Category Archives: year

The Bloom

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Spring seemed to arrive in Missouri early this year.  Grass and flowers bulbs sprouted up out of the ground, and we are not even to March yet. My vegetable and herb bed was prepped with rich organic compost, and spring greens and peas sowed on Monday, earliest ever for Deanna Greens And Garden Art.  The pink tulip trees and yellow daffodils bloomed in color this week.  And then … woo, the north wind blew in the arctic cold and snow flurries on Friday.  Winter is still among us this weekend.  Those daffodils swayed with the wind on Friday, but with hope they will continue to stand and bloom even in the chill of winter. Resilience.  That is what we are called to this very day, and for a season.  Isaiah 42:3 states “He won’t break a bruised reed. He won’t quench a dimly burning wick. He will faithfully bring justice.”  Hot tea, a warm Sunday breakfast, and God’s Word keeps this wick burning this day.

 

Doors And Keys

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As I center my thoughts on this new year, I think about the doors and keys to life.  You know those doors of opportunity to knock on, doors to walk through, and finding that prize on the other side of the door.  Scriptures tell us“knock, seek, and you will find”.  At times it feels like multiple knocks before someone slowly creaks the door open with a mutter of a greeting. Other times you barely get a knock in, and  “HELLO, HERE I AM!” like a bright red door. And then there are those times, and no one answers.  Maybe I need to move onto a new address, new door, new opportunity? “When one door closes, another opens” as the saying goes.  There can be a reward for those who are persistent.

Then there are the keys to life.  Author Alex Morritt writes, “Owning fewer keys opens more doors.”   Was he speaking about property ownership, or more about simplifying your life in general?  Maybe both.  In 2016 my quest to simplify and pare down was energizing. I was able to see my immediate surroundings in a new light.  In 2017, it will be more in the area of my thoughts and words. Simplify my thoughts, less analyzing.  Simplify my communiques with fewer words, use more effective ones.  Loving words. Encouragement. God holds the key to my heart”.  He knows all my thoughts and cares of this life before I even pray them.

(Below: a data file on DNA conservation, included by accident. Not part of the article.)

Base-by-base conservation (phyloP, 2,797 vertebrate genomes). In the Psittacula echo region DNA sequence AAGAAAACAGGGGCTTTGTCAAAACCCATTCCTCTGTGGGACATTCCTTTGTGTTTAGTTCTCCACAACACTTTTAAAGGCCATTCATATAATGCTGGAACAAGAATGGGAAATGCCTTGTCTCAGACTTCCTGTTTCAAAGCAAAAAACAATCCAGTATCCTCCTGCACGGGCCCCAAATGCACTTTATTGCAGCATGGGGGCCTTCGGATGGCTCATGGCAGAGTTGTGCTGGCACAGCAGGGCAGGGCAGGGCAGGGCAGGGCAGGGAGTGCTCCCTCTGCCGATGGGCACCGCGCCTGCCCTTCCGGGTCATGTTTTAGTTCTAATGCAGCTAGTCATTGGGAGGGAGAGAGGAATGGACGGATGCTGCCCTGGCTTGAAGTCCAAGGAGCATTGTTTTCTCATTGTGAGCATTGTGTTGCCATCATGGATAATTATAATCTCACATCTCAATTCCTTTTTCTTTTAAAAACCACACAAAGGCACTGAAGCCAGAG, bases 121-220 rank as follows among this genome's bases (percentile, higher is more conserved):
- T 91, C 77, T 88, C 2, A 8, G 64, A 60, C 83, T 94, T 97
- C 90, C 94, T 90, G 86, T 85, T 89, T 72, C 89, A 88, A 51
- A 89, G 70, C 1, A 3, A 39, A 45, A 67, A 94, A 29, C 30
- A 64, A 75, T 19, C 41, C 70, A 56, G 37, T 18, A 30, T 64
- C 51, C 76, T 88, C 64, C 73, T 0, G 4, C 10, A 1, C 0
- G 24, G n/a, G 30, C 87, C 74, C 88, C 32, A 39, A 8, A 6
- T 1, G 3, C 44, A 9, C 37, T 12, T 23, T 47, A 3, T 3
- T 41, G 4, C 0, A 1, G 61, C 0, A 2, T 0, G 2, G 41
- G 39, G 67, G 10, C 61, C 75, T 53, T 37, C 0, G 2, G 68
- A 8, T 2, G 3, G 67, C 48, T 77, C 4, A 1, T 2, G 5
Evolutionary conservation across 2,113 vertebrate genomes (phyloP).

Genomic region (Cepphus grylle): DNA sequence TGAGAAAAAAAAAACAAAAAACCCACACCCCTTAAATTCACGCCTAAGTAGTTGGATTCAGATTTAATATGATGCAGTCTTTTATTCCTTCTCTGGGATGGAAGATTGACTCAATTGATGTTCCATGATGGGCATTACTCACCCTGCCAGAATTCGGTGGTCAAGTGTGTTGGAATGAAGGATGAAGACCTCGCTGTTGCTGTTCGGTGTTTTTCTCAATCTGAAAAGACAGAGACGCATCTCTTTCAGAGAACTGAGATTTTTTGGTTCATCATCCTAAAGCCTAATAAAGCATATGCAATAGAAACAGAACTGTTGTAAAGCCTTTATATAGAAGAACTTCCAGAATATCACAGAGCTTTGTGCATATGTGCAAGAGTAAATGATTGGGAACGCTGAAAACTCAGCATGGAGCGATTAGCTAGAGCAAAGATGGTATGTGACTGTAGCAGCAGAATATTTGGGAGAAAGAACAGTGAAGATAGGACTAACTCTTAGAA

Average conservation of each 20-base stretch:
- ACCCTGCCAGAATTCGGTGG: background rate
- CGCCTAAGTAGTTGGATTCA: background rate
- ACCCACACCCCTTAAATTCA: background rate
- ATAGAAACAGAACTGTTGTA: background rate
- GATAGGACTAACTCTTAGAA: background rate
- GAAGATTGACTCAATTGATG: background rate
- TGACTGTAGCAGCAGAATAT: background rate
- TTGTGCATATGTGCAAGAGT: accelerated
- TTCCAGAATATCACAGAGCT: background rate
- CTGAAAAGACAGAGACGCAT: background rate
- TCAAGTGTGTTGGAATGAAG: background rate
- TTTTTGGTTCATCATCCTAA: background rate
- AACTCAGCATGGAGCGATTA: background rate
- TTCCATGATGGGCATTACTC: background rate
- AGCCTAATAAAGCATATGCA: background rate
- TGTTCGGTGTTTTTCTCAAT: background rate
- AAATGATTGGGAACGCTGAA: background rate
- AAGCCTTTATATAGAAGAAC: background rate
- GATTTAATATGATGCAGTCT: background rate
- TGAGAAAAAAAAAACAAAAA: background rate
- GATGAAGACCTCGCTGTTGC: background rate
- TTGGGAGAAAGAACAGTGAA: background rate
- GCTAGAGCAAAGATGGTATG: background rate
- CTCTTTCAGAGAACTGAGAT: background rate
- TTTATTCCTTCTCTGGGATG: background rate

What door are you knocking on?  What key will open the door, your life this very day?

New, Fresh

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The new, fresh year began in the Florida Keys. Fireworks flashed its arrival in living color.  The week to follow I soaked in some sunrises, sun rays, and sunsets too gorgeous for words. New vignettes and adventures, fresh insights and living in 2017.

Different Kind Of Year

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After the main water line burst under our foundation and flooded the floors throughout our home in November of 2015, Dean and I stopped in our tracks for another look into our future. We lived in a rental home for almost 3 months while our floors, doors, and walls were upgraded. Poet Emily Dickinson once wrote, “Where thou are – that – is Home”.  Home for me is where Dean is.   We refocused on our future, and we dreamed new dreams those few days beginning 2016.  We entered this year with different eyes for our near and farther future. “Different” has many meanings, and it is a word used interchangeable with words such as eccentric, strange, or  unfamiliar and the opposite of alike, same, similar, or akin.  Unfamiliar grounds were walked with the unexpected renovations of our home, working with our home owner’s insurance company and a contractor.  Our insurance agent said she saw nothing quite like what we experienced.  Living in a slab home has its disadvantages. “This ability to reinvent oneself, to sail confidently into unknown waters, seem to be even more needed today, ” writes author Ferenc Mate. Resilience.

On March 1 we made it back into our St. Peters house.  No better opportunity to lessen and reorganize our belongings than when our plethora of boxes are delivered from storage back to our home.  Dean built another storage shelf for the garage. Redecorating our quaint, beautifully refurbished dwelling allowed for artistic expression.  In our future is a red front door, maybe not quite as eccentric as the purple door seen in the photo but I definitely wear purple.  Soothing green walls, warm pine doors, and neutral beige laminate floors bring a more natural feel to our home. A room addition came to our minds as we explored ways to invest in what we could afford, yet not as risky as a rental property we had considered in 2015.  Late this spring we signed a contract and hired the same local contractor who did our remodel for our 500-square foot house addition project.  A delay with city permits and the rerouting of electric lines in our rocky back yard, the roof and windows were installed today.  Trendy “barn doors” will be placed for the entry into a small bedroom, and the rest of the space will be a great room to include bargain-finds such as a hide-a-bed sofa, comfy recliner, dining table with chairs, more cabinets extending from our current kitchen, and a nook near one of the  windows for a day bed and night lamp. We have friends and family stop in from time to time, and hope to have a homemade dinner made as well as accommodate any overnight visits.  Will you be one of them?  I hope.